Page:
Like impulsivity and aggression, anxiety can be negatively modulated. We can downregulate anxiety by stimulating the 5-HT1A receptor. So for instance, with the releasing drug MDMA, but more obviously in clinical practice with SSRI treatment over several weeks, we can increase serotonin, stimulate those postsynaptic 1A receptors in the stress-sensitive limbic regions and reduce anxiety. And it’s important to note that the 5-HT1A receptor here is an inhibitory receptor. It dampens down overactivity of the limbic system and therefore reduces anxiety. This explanation also helps us understand why drugs such as buspirone which are direct agonists at the 5-HT postsynaptic receptor can also have anxiolytic effects.

 


5-HT2A receptor signaling can have the opposite effect. It can have an anxiogenic component particularly in the early phase of the use with drugs such as psychedelics. We also believe that there may be trait factors, biological factors such as receptor polymorphisms of these receptors which can underlie changes in personality or variations in personality relating to anxiety and also to suggestibility.

 


Moving on now to learning and cognition: So we now believe that stimulation of postsynaptic 5-HT1A receptors is generally considered to be a desirable property of anxiolytic and antidepressant medications and we believe that the postsynaptic 5-HT1A receptor is the principal therapeutic site of the action of SSRIs. And as well as inhibiting overactivity of the brain, this receptor also has a role in neurogenesis because serotonin in the hippocampus can lead to the release of BDNF, brain-derived neurotrophic factor, and improved neurogenesis. And that can lead to improvement in learning and cognition.

 


In contrast, cognitive flexibility is thought to be modulated by the 5-HT2A receptor. And there is evidence that stimulation of the 5-HT2A receptor with agonists such as LSD and psilocybin enhance cognitive flexibility and can improve creative thinking. In contrast, if we deplete serotonin and block the 5-HT2A receptor, we can get an impairment of cognitive flexibility and we believe that this is due to the impairment or decreased activity at baseline of the 5-HT1A receptor.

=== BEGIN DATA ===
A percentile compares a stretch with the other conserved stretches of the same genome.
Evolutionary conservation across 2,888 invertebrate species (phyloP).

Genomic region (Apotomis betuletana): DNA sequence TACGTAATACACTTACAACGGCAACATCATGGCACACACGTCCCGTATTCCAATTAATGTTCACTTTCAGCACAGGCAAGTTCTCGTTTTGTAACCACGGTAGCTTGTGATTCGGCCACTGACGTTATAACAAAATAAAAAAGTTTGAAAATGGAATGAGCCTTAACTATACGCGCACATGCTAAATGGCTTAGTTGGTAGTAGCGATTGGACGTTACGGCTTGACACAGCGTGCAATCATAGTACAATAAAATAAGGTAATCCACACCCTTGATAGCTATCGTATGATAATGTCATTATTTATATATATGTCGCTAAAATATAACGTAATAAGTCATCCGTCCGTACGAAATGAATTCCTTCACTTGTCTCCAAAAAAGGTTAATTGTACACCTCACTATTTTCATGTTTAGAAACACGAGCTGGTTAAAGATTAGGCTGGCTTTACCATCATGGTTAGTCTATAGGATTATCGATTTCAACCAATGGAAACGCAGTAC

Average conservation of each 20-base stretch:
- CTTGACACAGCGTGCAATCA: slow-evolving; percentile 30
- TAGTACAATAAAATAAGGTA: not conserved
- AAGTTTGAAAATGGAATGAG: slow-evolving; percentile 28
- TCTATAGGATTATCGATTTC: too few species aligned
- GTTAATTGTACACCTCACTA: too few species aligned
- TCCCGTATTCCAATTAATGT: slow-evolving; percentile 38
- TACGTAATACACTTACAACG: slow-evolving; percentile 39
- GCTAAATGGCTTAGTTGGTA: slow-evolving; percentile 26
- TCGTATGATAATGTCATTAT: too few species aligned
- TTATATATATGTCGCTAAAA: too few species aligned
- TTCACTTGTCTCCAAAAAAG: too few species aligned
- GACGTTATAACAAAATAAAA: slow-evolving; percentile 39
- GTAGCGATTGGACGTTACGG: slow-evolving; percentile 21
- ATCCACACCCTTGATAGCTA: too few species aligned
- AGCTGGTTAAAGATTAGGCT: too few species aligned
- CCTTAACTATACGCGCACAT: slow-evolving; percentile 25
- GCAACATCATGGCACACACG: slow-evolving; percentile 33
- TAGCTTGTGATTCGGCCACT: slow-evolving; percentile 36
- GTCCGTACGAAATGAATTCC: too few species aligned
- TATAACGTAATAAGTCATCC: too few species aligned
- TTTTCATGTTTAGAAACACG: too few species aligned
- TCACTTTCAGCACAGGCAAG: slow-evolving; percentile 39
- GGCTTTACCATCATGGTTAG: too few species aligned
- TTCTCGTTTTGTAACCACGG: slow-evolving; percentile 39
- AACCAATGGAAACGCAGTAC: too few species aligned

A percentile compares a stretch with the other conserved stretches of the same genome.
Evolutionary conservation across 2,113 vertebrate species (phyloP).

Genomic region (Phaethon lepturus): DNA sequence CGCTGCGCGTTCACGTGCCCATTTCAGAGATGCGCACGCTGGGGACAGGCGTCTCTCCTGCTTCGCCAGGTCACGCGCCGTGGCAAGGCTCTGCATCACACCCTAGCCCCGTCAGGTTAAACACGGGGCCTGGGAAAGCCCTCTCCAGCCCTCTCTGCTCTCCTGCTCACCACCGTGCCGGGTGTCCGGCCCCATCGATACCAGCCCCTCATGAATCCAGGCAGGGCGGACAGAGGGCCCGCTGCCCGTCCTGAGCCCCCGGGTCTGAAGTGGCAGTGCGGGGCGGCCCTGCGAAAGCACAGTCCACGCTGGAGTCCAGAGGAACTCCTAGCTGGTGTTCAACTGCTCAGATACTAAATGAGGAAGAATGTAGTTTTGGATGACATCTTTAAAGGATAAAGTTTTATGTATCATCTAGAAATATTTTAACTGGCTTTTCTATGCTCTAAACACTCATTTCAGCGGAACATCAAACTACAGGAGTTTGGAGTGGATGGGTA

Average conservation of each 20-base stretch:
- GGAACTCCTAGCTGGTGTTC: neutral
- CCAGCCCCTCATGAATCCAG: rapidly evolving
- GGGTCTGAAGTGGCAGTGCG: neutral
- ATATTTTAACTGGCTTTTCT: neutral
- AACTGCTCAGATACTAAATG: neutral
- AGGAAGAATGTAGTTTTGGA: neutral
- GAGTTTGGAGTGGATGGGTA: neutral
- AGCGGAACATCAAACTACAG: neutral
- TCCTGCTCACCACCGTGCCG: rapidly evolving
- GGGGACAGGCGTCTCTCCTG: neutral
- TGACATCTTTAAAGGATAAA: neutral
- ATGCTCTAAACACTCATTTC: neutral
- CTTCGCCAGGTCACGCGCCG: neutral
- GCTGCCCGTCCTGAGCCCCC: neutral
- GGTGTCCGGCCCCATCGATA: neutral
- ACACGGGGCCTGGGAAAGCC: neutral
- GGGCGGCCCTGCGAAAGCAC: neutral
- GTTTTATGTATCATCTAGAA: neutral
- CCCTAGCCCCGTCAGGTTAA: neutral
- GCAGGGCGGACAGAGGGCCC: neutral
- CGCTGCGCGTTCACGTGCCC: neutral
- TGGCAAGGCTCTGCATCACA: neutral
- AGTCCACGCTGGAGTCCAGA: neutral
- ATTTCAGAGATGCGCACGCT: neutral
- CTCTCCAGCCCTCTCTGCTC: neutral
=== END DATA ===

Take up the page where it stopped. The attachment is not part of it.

So let me go over again the key points in relation to anxiety, stress and cognition. So 5-HT has an important role in stress and anxiety. And SSRIs profoundly reduce these probably through increased postsynaptic 5-HT receptor stimulation caused by increased levels of serotonin in the synapse. There is evidence but it’s less strong that 5-HT can reduce impulsivity and aggression and again this seems likely to be mediated through a postsynaptic 5HT1A receptor being stimulated. 5-HT has quite complex effects on cognition. It can produce cognitive bias in the amygdala protecting against stressful images and also probably protecting against negative thinking but it can also promote hippocampal neurogenesis and that can enhance memory encoding.

References

  1. Bradbury S, Bird J, Colussi-Mas J, et al. (2013) Acquisition of MDMA self-administration: pharmacokinetic factors and MDMA-induced serotonin release. Addict Biol.
  2. Carhart-Harris RL, Kaelen M, Bolstridge M, et al. (2016. c) The paradoxical psychological effects of lysergic acid diethylamide (LSD). Psychol Med: 1–12.
  3. Lanzenberger R.R et al reduced serotonin-1a receptor binding in social anxiety disorder. Biol Psychiatry 2007;61:1081–1089
  4. Gross-Isseroff R, Salama D, Israeli M, et al. (1990) Autoradiographic analysis of age-dependent changes in serotonin 5-HT2 receptors of the human brain postmortem. Brain Res 519: 223–227.
  5. Hall H, Farde L, Halldin C, et al. (2000) Autoradiographic localization of 5-HT(2A) receptors in the human brain using [(3)H]M100907 and [(11)C]M100907. Synapse 38: 421–431.
  6. Pazos A, Probst A, Palacios JM. (1987) Serotonin receptors in the human brain–III. Autoradiographic mapping of serotonin-1 receptors. Neuroscience 21: 97–122.
  7. Varnas K, Halldin C, Hall H. (2004) Autoradiographic distribution of serotonin transporters and receptor subtypes in human brain. Hum Brain Mapp 22: 246–260.
  8. Beliveau V, Ganz M, Feng L, et al. (2016) A high-resolution in vivo atlas of the human brain’s serotonin system. J Neurosci 37:120–128.
  9. Weber ET, Andrade R. (2010) Htr2a gene and 5-HT(2A) receptor expression in the cerebral cortex studied using genetically modified mice. Front Neurosci 4.
  10. The image is adapted from (Beliveau V, Ganz M, Feng L, et al. (2016) A high-resolution in vivo atlas of the human brain’s serotonin system. J Neurosci 37:120–128.) and published in Carhart-Harris RL, Nutt DJ Serotonin and brain function: a tale of two receptors Psychopharmacol. 2017 Sep; 31(9): 1091–1120.